Helping Clients Recover Their Retirements: Pt. 2

Previous columns have stressed the power of early action, when compounding offers the greatest leverage. This column and the prior one were written for clients in their 50s or 60s who did not act, or whose planning was swamped by misfortune such as the 2008 crash, and are now seeking to recover their futures.

Keeping a Lid on Risk

Excessive risk-taking is distressingly common among pre-retirees, especially when investors are lulled to complacency by a bull market. It is especially dangerous if you have not saved enough. It can escalate a problem into a personal crisis.

As I've argued before, it is prudent to reduce the volatility of your portfolio by trimming risky equities and substituting more stable, slower-growing assets in the years leading to retirement. But many who did not save enough instead increase their portfolio’s risk in the hope of earning a “big score.” Often, familiar investments breed misplaced confidence: If you have made good returns in real estate, or in a private business, why not double down to turbocharge your portfolio’s overall return?

The arguments about portfolio overconcentration mimic those about leverage: both magnify gains when your optimistic hopes are realized—and deliver crippling losses when they are not. Ask anyone with leveraged real estate holdings in 2008, when “house prices always rise”—until they didn’t.

The greatest investors have concentrated their investments intensively. Bill Gates became the world’s richest man through his ownership of one company, Microsoft. Warren Buffett often keeps 40% or 50% of Berkshire Hathaway’s investments, like its Buffett Partnership predecessors, in only three or four stocks. But these men had exceptional ability to identify great businesses, and the financial reserves and patience to ride out steep downdrafts. They also invested at the right time, when the asset was cheap. Unless you can be confident you have similar skills, overconcentration is likely to aggravate your financial challenges, not solve them.

The problem with a truly diversified portfolio—where no single asset is more than, say, 5% of your total—is even a few home runs will add only modestly to your overall score. If you are seriously moved to bet on speculative ventures, do it only with amounts you can lose without tears—say 1% or 2% of your assets. If you need every dollar to work in order to make up for lost time (saving), even this may be too aggressive.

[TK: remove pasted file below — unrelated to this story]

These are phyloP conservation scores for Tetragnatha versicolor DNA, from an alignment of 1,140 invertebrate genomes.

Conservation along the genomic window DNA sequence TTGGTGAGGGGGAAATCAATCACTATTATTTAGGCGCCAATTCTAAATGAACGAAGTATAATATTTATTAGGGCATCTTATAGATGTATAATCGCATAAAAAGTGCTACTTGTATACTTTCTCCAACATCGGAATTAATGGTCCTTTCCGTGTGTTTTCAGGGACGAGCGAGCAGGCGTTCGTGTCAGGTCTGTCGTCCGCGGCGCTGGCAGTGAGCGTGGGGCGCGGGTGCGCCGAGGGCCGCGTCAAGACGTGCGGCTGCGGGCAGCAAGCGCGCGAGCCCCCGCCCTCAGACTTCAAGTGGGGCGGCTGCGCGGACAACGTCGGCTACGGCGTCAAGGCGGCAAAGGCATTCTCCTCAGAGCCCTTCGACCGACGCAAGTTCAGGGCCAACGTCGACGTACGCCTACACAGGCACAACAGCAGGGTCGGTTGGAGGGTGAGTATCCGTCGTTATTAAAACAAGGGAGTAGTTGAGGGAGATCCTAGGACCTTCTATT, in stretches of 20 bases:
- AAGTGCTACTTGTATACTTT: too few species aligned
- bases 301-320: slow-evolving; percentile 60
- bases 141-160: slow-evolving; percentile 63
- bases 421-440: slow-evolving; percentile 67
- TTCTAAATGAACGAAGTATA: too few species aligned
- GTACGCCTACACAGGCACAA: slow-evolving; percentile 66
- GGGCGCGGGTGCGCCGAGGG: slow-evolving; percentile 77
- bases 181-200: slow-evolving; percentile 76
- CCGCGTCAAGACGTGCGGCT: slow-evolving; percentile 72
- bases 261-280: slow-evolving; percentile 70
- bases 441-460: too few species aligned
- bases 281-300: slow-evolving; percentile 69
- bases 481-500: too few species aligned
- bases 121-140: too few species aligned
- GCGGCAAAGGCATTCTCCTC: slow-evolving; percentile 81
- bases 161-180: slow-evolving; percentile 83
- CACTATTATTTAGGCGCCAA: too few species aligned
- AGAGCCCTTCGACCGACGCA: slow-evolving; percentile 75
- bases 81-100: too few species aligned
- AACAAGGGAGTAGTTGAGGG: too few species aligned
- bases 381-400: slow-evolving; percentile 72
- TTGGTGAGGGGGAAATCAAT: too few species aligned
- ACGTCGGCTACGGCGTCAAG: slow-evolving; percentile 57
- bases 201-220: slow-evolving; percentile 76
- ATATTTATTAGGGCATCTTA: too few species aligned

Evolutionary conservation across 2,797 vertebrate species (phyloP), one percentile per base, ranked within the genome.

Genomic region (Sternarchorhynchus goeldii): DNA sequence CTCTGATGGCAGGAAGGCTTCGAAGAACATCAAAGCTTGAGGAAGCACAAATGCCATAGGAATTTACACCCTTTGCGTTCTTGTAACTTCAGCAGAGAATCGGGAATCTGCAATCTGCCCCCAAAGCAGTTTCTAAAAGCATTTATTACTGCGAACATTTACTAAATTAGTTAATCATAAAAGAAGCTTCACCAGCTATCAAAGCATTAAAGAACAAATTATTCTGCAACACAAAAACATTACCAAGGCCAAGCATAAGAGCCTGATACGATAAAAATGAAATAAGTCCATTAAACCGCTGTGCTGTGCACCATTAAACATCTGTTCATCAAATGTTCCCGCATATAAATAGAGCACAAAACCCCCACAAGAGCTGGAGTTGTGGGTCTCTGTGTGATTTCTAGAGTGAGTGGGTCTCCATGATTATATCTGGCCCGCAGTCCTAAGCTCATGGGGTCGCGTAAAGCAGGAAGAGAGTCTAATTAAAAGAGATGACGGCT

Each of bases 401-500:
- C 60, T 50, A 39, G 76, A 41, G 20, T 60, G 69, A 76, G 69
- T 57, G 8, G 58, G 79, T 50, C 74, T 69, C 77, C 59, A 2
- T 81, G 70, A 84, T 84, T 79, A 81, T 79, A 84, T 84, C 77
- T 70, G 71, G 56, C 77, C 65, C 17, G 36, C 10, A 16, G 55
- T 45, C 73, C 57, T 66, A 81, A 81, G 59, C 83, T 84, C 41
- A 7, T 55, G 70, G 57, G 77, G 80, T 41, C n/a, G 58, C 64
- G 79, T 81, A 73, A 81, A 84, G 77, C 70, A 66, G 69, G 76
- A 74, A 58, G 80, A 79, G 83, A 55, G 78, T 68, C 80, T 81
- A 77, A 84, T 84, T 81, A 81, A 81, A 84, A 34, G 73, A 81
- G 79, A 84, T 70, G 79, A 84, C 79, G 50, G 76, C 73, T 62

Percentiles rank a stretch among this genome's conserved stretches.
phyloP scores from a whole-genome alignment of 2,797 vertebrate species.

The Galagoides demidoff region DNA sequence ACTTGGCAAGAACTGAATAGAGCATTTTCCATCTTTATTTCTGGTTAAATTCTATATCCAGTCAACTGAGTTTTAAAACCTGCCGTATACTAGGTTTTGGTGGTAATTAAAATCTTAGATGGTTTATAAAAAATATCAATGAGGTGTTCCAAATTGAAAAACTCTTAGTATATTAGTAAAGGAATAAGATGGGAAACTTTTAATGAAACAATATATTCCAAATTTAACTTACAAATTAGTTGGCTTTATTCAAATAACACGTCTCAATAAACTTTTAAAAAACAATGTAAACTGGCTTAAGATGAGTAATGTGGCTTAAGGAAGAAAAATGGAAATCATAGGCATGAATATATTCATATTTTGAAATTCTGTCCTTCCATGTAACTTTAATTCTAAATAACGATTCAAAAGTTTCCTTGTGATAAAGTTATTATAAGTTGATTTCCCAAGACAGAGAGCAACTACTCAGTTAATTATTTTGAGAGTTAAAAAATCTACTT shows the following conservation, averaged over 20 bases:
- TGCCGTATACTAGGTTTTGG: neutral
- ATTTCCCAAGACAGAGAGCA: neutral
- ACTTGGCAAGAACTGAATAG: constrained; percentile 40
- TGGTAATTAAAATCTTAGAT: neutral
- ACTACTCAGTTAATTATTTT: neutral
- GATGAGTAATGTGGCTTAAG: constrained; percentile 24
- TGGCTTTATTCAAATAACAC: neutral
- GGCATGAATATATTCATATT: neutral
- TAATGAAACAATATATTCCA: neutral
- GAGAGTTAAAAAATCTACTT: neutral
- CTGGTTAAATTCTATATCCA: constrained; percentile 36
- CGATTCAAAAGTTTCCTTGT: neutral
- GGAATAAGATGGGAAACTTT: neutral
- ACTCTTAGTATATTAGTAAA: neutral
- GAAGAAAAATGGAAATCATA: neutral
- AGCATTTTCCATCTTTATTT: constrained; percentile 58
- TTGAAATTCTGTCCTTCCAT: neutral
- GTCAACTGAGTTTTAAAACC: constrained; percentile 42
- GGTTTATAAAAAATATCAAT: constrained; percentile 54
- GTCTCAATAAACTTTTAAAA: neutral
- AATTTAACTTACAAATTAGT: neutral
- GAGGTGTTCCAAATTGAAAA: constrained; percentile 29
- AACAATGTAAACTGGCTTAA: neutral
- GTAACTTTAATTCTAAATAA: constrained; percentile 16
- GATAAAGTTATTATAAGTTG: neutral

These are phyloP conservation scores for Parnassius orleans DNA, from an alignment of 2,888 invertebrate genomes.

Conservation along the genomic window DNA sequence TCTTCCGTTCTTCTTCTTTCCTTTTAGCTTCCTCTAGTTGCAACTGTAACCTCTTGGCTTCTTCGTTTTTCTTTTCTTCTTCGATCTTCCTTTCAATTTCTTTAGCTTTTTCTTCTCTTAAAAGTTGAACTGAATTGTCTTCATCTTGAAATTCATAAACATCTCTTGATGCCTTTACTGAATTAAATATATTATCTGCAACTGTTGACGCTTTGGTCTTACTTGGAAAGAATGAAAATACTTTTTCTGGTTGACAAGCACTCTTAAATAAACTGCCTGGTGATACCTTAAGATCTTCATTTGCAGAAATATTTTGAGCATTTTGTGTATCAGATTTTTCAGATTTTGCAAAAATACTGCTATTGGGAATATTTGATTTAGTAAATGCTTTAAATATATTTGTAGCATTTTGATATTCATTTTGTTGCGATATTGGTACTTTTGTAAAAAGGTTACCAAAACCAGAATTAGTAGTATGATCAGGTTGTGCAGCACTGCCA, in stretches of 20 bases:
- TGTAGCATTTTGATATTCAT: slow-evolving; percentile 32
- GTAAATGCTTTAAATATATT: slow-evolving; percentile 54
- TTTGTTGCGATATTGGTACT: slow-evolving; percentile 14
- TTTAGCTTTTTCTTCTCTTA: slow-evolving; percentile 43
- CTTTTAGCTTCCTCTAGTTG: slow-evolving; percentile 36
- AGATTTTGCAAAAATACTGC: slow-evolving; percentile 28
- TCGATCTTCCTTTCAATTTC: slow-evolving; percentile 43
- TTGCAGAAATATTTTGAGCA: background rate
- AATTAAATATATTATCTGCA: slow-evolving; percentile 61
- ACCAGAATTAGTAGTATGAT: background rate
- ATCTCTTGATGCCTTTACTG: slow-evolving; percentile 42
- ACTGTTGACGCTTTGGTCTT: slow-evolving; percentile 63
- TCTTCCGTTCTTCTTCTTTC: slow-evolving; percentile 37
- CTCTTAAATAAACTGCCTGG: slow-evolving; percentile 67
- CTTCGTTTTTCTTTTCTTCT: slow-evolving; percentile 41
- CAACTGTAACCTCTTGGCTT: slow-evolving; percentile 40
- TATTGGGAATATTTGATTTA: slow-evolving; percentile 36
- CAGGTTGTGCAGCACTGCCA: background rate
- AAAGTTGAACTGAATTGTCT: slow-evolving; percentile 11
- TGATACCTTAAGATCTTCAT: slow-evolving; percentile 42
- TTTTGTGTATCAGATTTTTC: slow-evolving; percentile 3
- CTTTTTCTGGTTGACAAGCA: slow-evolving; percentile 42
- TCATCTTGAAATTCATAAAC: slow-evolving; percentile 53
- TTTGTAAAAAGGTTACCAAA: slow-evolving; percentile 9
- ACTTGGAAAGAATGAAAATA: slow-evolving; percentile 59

Downscaling, Including Overseas

If your assets won’t provide enough income to meet your retirement aspirations, one option is to downsize your aspirations. Lower one or more of the major expenses you will face in retirement. The largest expenses are generally health care and housing.

To cut these costs several million Americans have already expatriated (relocated out of the U.S.) or are actively considering it. Once you are no longer tethered to a location due to employment, you are free to live anywhere. A rich network of advisors and promoters exists to help you educate yourself about overseas living opportunities. Many countries such as Panama and Costa Rica actively recruit Norteamericanos to retire there, with generous health care systems (often staffed with English-speaking providers), expedited visa and residency programs, and tax incentives. One national incentive program is called pensionado, leaving no doubt about its target market!

If you wish to remain in the U.S., you can still cut your expenses by moving to a region with a significantly lower cost of living, as thousands have done. For higher-income retirees, one of the eight states that has no income tax may be especially attractive since taxes may be one of your largest expenses.

You can also cut your retirement expenses by paying off your mortgage by retirement time, either by accelerating payments while working, refinancing into a shorter-term mortgage at a lower interest rate, or downsizing to a less expensive home that you buy with only home equity in your former home.

These are all momentous life changes, and we do not wish to minimize the changes they entail. But they are much less risky than the ill-advised ones mentioned above.

Don’t Blow the Final Laps

It is natural to compensate for postponed planning with frenetic actions, fourth quarter “Hail Mary” passes.  But as other columns have noted, money saved late in working life has the least leverage because it will compound for the shortest time.  Worse still, you may be tempted to undertake especially risky investments in the hope of a big score.  If they fail you will only compound your problems.

Rather than betting on very low probability wins in risky investments, bet on a near sure thing by working and saving longer.  If your income doesn’t meet your needs, you can transplant to someplace where your needs will be much diminished.

These conversations are where an adviser can add the greatest value, because they can have the distance and perspective that clients demonstrably lack.  It will not be an easy conversation, but it will be one ot the most valuable services an adviser can render.

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Philip J. Romero, a finance professor at the University of Oregon, and Riaan Nel are authors of “It’s the Income, Stupid! 7 Secrets for a Stress-free Retirement” (Post Hill Press, 2017).

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